"Project duration can be described on a scale (for example, one month, two months, and so on) or with adjectives (short, medium, long, mega). Small projects keep the team off balance as team members try to do many things in a very short period of time. This trend reverses itself as the duration moves to the mega description."
"Larger projects tend to inspire overanalysis, overengineering, and a general delay in making the difficult decisions. Because the timeline is large, accountability for results is not immediate so a lot of mistakes continue to compound in the background without being noticed until it is too late to do anything about them."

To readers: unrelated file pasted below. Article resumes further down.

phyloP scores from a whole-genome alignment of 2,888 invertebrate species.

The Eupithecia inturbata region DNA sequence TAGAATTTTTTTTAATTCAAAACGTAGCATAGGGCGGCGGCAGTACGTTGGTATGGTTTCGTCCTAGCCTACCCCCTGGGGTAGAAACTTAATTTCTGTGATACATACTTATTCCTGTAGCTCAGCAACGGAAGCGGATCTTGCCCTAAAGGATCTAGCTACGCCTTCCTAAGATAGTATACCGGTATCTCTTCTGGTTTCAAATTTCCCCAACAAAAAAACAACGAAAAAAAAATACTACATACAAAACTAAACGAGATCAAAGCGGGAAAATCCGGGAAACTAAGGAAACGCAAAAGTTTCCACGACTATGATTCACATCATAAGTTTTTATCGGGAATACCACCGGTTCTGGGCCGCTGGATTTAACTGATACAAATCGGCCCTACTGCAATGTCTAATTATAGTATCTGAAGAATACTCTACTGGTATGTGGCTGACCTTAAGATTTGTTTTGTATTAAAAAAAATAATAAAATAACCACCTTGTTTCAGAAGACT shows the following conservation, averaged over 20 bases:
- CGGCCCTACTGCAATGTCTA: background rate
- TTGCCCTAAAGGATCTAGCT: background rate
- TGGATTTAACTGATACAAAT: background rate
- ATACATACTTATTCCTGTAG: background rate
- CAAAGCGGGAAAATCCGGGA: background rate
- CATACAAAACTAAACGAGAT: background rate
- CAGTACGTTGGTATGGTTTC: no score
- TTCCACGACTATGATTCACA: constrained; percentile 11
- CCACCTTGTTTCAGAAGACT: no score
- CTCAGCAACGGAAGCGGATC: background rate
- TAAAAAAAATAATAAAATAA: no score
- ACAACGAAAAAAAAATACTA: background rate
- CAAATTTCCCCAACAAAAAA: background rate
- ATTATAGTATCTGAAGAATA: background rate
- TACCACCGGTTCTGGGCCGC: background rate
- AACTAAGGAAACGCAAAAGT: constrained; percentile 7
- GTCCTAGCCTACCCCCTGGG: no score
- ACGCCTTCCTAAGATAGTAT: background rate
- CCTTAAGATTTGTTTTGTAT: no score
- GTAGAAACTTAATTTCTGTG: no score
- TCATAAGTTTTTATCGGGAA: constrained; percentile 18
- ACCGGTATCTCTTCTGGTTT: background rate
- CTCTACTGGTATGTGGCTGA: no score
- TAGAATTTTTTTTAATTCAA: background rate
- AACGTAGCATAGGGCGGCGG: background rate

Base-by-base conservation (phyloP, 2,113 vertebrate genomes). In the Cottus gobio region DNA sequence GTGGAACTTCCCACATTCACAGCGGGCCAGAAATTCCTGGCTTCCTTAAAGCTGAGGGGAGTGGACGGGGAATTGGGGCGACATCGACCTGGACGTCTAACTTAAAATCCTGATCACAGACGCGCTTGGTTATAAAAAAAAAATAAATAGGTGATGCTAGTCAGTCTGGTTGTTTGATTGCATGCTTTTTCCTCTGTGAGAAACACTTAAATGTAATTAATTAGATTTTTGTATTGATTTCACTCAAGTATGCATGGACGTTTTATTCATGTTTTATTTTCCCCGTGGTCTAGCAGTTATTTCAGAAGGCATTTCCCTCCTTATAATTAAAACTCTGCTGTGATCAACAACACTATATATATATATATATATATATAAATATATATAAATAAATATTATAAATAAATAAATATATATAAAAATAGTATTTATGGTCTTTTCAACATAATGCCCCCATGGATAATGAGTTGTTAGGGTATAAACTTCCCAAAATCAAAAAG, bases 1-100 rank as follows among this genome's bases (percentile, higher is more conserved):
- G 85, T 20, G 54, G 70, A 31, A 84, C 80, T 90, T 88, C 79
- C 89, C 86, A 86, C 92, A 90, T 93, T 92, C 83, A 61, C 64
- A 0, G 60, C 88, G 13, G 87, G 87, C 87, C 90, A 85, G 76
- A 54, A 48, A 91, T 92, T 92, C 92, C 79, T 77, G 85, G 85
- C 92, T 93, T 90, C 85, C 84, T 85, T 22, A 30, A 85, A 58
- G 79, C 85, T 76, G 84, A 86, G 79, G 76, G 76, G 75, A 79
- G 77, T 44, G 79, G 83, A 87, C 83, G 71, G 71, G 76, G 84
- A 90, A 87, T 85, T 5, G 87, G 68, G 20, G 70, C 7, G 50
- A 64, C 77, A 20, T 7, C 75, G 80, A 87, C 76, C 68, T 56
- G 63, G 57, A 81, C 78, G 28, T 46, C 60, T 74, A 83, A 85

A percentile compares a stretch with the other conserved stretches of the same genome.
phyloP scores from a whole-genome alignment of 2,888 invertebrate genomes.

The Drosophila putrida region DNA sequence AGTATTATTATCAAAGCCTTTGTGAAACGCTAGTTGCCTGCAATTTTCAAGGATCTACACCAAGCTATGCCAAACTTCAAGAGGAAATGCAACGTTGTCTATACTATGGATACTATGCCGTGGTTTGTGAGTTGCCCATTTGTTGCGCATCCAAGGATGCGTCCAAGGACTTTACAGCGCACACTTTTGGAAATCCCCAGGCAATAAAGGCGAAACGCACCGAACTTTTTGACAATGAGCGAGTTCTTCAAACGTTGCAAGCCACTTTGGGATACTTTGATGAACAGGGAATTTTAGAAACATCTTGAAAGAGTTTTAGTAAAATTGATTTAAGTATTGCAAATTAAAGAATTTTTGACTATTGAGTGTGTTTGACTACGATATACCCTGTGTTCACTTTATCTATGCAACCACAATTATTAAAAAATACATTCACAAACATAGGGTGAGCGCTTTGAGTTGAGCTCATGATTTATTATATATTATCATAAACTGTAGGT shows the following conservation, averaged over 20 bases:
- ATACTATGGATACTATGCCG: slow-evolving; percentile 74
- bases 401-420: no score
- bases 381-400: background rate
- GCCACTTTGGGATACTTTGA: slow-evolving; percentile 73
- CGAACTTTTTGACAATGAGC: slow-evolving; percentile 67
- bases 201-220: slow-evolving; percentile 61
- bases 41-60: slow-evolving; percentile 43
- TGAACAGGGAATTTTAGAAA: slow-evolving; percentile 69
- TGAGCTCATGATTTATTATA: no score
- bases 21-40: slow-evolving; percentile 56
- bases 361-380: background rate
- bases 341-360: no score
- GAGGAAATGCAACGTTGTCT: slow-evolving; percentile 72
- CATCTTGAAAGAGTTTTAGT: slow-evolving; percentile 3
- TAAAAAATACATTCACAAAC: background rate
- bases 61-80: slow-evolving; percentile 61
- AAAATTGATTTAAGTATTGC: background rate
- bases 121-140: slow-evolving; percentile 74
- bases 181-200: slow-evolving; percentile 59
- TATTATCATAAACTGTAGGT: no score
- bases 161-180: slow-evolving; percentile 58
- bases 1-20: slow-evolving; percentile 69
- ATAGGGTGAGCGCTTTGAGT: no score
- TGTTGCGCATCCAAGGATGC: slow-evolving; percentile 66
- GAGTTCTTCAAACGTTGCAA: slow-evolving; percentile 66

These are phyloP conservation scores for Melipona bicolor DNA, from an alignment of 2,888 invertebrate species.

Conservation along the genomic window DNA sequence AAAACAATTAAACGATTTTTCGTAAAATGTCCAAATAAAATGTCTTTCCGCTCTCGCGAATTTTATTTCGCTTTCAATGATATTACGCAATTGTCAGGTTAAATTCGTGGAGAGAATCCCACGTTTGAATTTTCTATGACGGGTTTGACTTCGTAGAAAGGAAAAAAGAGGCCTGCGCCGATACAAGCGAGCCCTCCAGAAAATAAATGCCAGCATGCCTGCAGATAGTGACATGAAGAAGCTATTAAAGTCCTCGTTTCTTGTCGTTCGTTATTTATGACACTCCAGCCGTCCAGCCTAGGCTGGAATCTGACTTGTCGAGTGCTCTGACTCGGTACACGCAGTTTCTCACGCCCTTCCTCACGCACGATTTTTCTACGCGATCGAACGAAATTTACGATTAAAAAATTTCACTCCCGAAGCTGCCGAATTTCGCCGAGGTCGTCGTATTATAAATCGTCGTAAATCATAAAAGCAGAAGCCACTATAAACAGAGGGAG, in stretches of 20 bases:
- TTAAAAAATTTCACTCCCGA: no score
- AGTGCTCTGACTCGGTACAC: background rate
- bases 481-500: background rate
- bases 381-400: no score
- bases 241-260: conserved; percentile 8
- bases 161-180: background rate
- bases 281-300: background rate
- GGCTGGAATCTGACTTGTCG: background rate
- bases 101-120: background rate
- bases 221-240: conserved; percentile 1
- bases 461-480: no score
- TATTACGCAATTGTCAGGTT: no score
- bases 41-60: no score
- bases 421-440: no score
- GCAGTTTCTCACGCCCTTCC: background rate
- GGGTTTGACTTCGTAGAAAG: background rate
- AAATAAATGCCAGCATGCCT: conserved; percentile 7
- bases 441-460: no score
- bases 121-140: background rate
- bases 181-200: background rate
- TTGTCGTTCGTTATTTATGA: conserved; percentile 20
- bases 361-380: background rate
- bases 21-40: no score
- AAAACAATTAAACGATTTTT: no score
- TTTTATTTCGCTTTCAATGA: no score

"Short projects are best handled by experienced project teams that can hit the ground running. Larger projects should be broken into medium-sized projects with measurable milestones that provide an early warning system if they are missed. The key approach regarding project duration is to build a project with incremental, measurable steps."
The above is an excerpt from a book written by Sanjiv Purba and Joseph Zucchero, published by McGraw-Hill/Osborne, 2100 Powell Street, 10th Floor, Emeryville, California 94608 U.S.A. Sanjiv has over 20 years of experience managing large projects and many years engaged in rescuing ailing projects.